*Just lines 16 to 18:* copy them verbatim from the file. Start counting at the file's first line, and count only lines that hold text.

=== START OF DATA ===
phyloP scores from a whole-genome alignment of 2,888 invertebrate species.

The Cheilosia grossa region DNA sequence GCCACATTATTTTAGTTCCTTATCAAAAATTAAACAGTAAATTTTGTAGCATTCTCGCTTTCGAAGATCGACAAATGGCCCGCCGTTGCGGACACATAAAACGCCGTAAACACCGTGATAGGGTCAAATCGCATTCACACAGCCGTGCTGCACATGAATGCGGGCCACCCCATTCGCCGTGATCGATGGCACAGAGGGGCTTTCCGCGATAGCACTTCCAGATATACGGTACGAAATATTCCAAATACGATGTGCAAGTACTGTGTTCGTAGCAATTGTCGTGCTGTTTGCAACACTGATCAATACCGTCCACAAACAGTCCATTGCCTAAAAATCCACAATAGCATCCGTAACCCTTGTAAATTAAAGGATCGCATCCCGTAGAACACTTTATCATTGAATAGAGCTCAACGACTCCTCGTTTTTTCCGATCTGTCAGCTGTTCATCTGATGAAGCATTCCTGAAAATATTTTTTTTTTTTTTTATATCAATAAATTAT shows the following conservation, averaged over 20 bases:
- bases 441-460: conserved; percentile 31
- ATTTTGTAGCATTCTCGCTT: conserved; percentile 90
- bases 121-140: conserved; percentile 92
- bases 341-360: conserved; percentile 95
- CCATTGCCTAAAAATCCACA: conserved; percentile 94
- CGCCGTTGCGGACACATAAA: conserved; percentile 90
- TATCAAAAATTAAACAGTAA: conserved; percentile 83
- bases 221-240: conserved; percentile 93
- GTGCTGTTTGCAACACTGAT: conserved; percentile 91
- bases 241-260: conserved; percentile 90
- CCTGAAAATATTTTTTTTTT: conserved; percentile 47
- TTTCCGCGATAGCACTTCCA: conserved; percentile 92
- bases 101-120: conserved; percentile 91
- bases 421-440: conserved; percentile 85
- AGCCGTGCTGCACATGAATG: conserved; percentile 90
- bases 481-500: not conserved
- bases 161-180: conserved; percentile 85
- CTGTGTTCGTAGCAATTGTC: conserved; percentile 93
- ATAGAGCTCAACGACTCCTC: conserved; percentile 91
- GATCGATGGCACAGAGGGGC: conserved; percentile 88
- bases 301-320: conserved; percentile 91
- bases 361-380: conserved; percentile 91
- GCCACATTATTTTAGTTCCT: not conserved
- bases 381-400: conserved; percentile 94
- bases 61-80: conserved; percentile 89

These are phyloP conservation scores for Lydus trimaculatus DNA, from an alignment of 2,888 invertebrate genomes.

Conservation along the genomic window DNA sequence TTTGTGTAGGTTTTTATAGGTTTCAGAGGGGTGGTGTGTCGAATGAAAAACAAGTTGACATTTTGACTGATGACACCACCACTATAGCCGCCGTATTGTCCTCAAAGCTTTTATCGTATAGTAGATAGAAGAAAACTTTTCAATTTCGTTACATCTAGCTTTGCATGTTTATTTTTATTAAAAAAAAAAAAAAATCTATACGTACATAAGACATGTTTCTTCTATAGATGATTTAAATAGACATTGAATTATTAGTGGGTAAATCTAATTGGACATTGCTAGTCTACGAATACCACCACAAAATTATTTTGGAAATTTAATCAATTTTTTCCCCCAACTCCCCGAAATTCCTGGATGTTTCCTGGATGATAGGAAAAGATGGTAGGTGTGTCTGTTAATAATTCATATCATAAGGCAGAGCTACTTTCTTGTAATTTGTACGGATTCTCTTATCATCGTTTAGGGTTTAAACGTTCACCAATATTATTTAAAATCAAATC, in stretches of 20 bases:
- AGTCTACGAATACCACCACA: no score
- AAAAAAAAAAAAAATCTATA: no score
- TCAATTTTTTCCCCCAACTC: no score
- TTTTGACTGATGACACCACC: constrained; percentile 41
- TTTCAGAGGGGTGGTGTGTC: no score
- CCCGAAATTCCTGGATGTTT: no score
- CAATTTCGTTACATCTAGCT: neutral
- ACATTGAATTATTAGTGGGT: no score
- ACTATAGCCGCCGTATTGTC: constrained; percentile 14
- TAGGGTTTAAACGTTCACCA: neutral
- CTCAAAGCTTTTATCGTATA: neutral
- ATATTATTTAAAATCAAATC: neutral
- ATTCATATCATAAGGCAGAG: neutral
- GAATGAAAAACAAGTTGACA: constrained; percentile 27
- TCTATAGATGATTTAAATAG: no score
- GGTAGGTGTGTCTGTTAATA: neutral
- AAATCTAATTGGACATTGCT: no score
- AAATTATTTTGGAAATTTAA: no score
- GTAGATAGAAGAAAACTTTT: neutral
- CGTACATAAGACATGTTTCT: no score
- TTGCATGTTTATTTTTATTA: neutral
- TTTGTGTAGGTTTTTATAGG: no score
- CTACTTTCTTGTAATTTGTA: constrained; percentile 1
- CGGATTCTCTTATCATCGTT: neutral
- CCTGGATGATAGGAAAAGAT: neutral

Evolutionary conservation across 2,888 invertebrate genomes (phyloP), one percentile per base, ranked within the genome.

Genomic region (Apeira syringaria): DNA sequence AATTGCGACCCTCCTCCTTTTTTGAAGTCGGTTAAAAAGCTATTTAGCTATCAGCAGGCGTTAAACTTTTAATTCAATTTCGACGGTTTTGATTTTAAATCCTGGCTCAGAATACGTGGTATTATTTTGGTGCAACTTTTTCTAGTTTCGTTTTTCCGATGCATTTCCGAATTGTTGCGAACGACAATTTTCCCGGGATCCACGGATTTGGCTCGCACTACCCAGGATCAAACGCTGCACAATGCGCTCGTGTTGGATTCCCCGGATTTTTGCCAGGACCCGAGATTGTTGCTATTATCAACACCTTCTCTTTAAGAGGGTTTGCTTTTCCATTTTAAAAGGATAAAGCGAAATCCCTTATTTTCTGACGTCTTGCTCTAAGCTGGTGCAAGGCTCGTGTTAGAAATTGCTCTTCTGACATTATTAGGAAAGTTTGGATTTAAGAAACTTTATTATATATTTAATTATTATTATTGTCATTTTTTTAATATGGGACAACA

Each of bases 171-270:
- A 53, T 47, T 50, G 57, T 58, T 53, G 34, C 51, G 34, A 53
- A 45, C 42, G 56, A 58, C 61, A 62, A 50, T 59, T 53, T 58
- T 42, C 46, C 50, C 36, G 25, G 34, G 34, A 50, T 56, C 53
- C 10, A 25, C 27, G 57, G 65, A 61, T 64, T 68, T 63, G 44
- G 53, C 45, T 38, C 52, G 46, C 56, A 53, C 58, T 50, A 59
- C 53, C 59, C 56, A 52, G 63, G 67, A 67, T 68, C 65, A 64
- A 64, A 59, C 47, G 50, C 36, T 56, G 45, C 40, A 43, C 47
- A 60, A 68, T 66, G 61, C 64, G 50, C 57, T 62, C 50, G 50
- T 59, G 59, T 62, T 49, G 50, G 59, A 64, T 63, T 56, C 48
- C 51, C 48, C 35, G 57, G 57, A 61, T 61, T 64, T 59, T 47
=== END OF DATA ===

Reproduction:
- bases 421-440: conserved; percentile 85
- AGCCGTGCTGCACATGAATG: conserved; percentile 90
- bases 481-500: not conserved